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How Trump's pardons could get even more bizarre

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CNN's Pamela Brown and John Berman discuss the list of people President Trump has just pardoned, including former campaign aide George Papadopoulous, two former US congressmen and others.

Posted: Dec 23, 2020 7:51 PM
Updated: Dec 23, 2020 7:51 PM

President Donald Trump announced a wave of pardons on Tuesday for people ranging from Republican allies to two men who pleaded guilty in Robert Mueller's Russia investigation. Meanwhile, speculation grows about whether President Trump will pardon three of his adult children, his son-in-law, or even himself before his term ends on January 20.

But what if he issues these pardons and -- unlike those just made public -- no one finds out? That is not as far-fetched as it seems.

Trump's pardon power derives from a brief clause in the Constitution that simply gives him the authority to grant "Reprieves and Pardons" for federal offenses. But the Constitution imposes no requirement that a pardon be made public, filed, or disclosed at any time, including before the President leaves office. Although a federal law, the Presidential Records Act, does require that all presidential decisions be adequately documented — and that those records be filed with the National Archives when the President leaves office — the law is relatively toothless and does not include a process for enforcing it.

More importantly, the failure to keep a pardon on file under a law passed by Congress could not supplant the President's authority under the Constitution. As the Supreme Court has held, a presidential pardon is a defense to a federal prosecution that takes legal effect if someone under indictment presents it to the court in response to the charges. We saw with the dismissal of former Trump National Security Adviser Michael Flynn's prosecution earlier this month that all that is necessary to nullify criminal charges is that the pardon have been genuinely issued by the president, cover the crime or crimes at issue, and have been accepted by the recipient.

Until the Trump administration, Presidents almost always deferred to the careful process laid out in Justice Department regulations, which require a formal petition to be sent to the pardon attorney at DOJ, who then makes recommendations to the President. (There have been notable but infrequent exceptions over the years, including President Bill Clinton's pardon of fugitive Marc Rich and President George H.W. Bush's pardon of Caspar Weinberger and others indicted in the Iran-Contra matter).

Trump, however, has largely abandoned the DOJ process in favor of granting pardons or commutations to political cronies and supporters, or after direct persuasion by either. Until now, such people — for example, Flynn, former Maricopa County Sheriff Joe Arpaio, Trump ally Roger Stone, and former Illinois Gov. Rod Blagojevich — had actually been prosecuted by the Justice Department. But as we saw when President Gerald Ford pardoned Richard Nixon, the pardon power is generally understood to extend to any crimes committed before the date of the pardon, whether or not criminal charges have been filed.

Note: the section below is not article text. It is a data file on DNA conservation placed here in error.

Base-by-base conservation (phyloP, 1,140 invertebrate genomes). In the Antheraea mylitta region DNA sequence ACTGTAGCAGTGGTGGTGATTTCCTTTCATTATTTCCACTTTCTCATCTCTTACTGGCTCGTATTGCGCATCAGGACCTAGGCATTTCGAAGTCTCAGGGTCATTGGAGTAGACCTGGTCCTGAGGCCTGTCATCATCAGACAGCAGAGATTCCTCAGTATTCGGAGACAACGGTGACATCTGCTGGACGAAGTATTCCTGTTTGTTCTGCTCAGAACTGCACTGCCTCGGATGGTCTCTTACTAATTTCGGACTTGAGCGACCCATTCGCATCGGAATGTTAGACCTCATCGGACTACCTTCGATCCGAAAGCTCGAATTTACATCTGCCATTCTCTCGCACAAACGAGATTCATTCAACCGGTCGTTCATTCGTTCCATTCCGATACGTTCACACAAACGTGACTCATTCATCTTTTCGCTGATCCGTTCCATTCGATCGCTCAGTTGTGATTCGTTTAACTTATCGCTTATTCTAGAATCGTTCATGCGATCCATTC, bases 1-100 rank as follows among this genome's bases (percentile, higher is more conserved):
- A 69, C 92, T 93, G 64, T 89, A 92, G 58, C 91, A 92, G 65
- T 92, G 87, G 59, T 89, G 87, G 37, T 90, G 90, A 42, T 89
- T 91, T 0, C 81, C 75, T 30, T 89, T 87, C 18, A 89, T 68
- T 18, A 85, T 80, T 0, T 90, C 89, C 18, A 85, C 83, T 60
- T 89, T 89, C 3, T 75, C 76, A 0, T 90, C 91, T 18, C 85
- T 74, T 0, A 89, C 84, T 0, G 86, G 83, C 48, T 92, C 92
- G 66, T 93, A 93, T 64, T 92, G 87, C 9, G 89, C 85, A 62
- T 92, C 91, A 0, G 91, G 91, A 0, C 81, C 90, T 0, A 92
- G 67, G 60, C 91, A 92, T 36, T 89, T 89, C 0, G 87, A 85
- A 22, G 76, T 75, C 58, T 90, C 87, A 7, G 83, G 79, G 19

For those who have been linked to investigations by various state or federal agencies, but not charged, like Donald Trump Jr., Ivanka Trump, Jared Kushner, or Rudy Giuliani -- it would be embarrassing to accept a pardon without ever having been prosecuted. (Disclosure: I was the chief assistant district attorney in New York during the Trump SoHo investigation of Donald Trump Jr. and Ivanka Trump in 2012. No charges were brought in that investigation.)

Although they would no doubt publicly proclaim their innocence of any wrongdoing, it is a legal gray area whether acceptance of a pardon implies guilt of the underlying offense. Many people, including Stone, who told an NBC analyst that he had opted for a commutation rather than a pardon for that very reason, believe it does. With that idea in the public sphere, the pardon recipients would undoubtedly be subject to public condemnation in many corners.

This leaves open the possibility that he will issue pardons in secret to those whose pardons either he or the recipients do not want in the public record. A secret pardon would enable them or others to keep clemency in their back pocket in case of some future "witch hunt," to quote Trump, while at the same time avoiding the uproar that would undoubtedly come with a public pardon announcement.

We cannot know for sure if Trump will do this, of course. But with his having done the previously unthinkable so many times, no one should be surprised if he issues pardons before he leaves office that never see the light of day unless the recipient is investigated or prosecuted.

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